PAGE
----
Israel plays down fears Syria strikes may spur a regional war

Syria's Assad gives go-ahead to missile batteries for quick response should another attack occur, as demand for gas masks in Israel soars. Vita Bekker reports from Tel Aviv

TEL AVIV // Israel yesterday tried to play down speculation that the air strikes it reportedly carried out in Syria may spur a regional war, with an Israeli general stating there were "no winds of war" and the army reopening its northern air space for flights after closing it on Sunday.
Syria, however, expressed fury at the Israeli attacks on its territory that, according to a report yesterday by the UK-based Syrian Observatory for Human Rights, killed at least 42 Syrian soldiers as they hit several critical military sites near Damascus.
The Syrian president, Bashar Al Assad, according to the Kuwaiti paper Al Rai, had notified the United States via Russian diplomats that he gave orders to allow deployed ground-to-ground and ground-to-air missile batteries to be used against Israel without advance notice should Israel embark on another strike.
Israeli officials kept mum on the strikes on Friday and Sunday that targeted what were believed to be Iranian transfers of sophisticated Fateh-110 missiles to the Lebanese group Hizbollah, which fought a month-long war with Israel in 2006 and which Israel says is gearing for another round of fighting.
Israel yesterday attempted to convey calm, with the prime minister, Benjamin Netanyahu, embarking on a scheduled five-day visit to China in an apparent show that he foresaw no immediate clashes.
Yair Golan, head of the army's northern command, said: "It is always right to prepare and train, but there are no winds of war ... do you see tension? There is no tension. Do I look tense to you?"
Still, analysts said the country may be preparing for retaliation, not on its northern borders with Syria and Lebanon but in the form of terror attacks abroad.
Jonathan Spyer, a political scientist at the Interdisciplinary Centre in Herzliya, said the Syrian regime was unlikely to launch an attack on Israel because it was too preoccupied with its two-year-old civil war, and Hizbollah would probably not risk testing Israel's military might by striking the country from southern Lebanon.
Instead, he said, Hizbollah and Iran may attempt to launch terror acts against Israel abroad. "We have been seeing ongoing attempts by Hizbollah and Iran cooperating on a global terror network to hit Israel abroad. It's most likely that if retaliation comes, it'll be from that network," he said.
Israel blamed Hizbollah and Iran for a July 2012 attack against Israeli tourists in Bulgaria and other plots against Israeli targets in Thailand, India, Georgia and elsewhere.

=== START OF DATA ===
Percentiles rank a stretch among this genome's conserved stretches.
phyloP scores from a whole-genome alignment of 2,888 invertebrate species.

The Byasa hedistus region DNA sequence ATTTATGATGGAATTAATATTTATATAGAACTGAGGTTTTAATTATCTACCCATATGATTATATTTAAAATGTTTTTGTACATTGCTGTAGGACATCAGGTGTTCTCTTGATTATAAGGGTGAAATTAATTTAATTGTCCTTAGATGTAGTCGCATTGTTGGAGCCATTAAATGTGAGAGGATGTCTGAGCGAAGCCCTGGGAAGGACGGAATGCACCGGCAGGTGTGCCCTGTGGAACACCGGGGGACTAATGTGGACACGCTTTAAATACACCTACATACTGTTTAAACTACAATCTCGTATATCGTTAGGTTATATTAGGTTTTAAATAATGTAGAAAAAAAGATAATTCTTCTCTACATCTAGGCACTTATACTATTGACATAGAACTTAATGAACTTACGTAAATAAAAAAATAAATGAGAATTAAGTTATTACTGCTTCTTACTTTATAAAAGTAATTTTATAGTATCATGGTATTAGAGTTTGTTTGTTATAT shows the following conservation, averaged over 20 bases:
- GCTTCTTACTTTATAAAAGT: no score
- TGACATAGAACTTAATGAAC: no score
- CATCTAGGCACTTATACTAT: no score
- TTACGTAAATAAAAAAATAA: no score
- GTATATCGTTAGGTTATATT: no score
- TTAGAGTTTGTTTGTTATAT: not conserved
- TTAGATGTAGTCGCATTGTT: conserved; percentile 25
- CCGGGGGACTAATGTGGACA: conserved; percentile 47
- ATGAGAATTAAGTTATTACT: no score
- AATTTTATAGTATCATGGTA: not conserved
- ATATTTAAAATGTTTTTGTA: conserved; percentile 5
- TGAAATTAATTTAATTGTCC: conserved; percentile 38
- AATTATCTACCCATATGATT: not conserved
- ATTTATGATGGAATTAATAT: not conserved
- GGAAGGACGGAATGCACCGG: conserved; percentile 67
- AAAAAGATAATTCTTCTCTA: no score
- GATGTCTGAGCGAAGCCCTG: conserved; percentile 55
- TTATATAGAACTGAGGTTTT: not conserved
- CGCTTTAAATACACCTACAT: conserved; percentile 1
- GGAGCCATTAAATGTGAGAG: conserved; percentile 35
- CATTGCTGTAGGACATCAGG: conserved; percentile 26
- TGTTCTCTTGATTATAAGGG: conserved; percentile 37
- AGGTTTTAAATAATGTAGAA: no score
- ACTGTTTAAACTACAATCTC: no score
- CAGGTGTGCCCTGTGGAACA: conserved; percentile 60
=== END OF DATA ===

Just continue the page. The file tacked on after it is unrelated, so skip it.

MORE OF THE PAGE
Yesterday, in an apparent bid to persuade Mr Al Assad to avoid any military action against Israel, Tzachi Hanegbi, an Israeli politiian viewed as being close to Mr Netanyahu, said Syria was not the target of the strikes.
He said the Israeli government "aimed to avoid an increase in tension with Syria by making clear that if there is activity, it is only against Hizbollah, not against the Syrian regime".
Furthermore, Israel's newspaper Yedioth Ahronoth said yesterday the Israeli government sent a message to Mr Al Assad through diplomatic channels that it had no intention of intervening in Syria's civil conflict.
While Syria did not appear to be Israel's target in the strikes, analysts said the attacks were also a bid to warn Iran, whose nuclear programme is viewed as a major security threat by Israel.
Ron Ben-Yishai, a veteran commentator on security issues for the popular Ynet news website, said yesterday: "Israel's first message to Iran is that it will not tolerate the transfer of weapons to Hizbollah. The second message is that when its interests are in danger, Israel has the means and the methods to act against targets like the nuclear military facilities in Iran."
Israelis, however, expressed some alarm at the possibility of retribution against the Israeli strikes, with the newspaper Haaretz reporting that daily demand for gas masks had quadrupled this week.
Israel drew condemnation yesterday from abroad, with China and Russia both appearing to criticise the air strikes. In China, at the start of Mr Netanyahu's visit, a foreign ministry spokeswoman said: "We oppose the use of military force and believe any country's sovereignty should be respected."
In Russia, a weapons supplier to Damascus, a foreign ministry spokesman said reports of the Israeli attacks "caused particular alarm" and added: "The further escalation of armed confrontation sharply increases the risk of creating new areas of tension, in addition to Syria, in Lebanon, and the destabilisation of the so far relatively calm atmosphere on the Lebanese-Israeli border."
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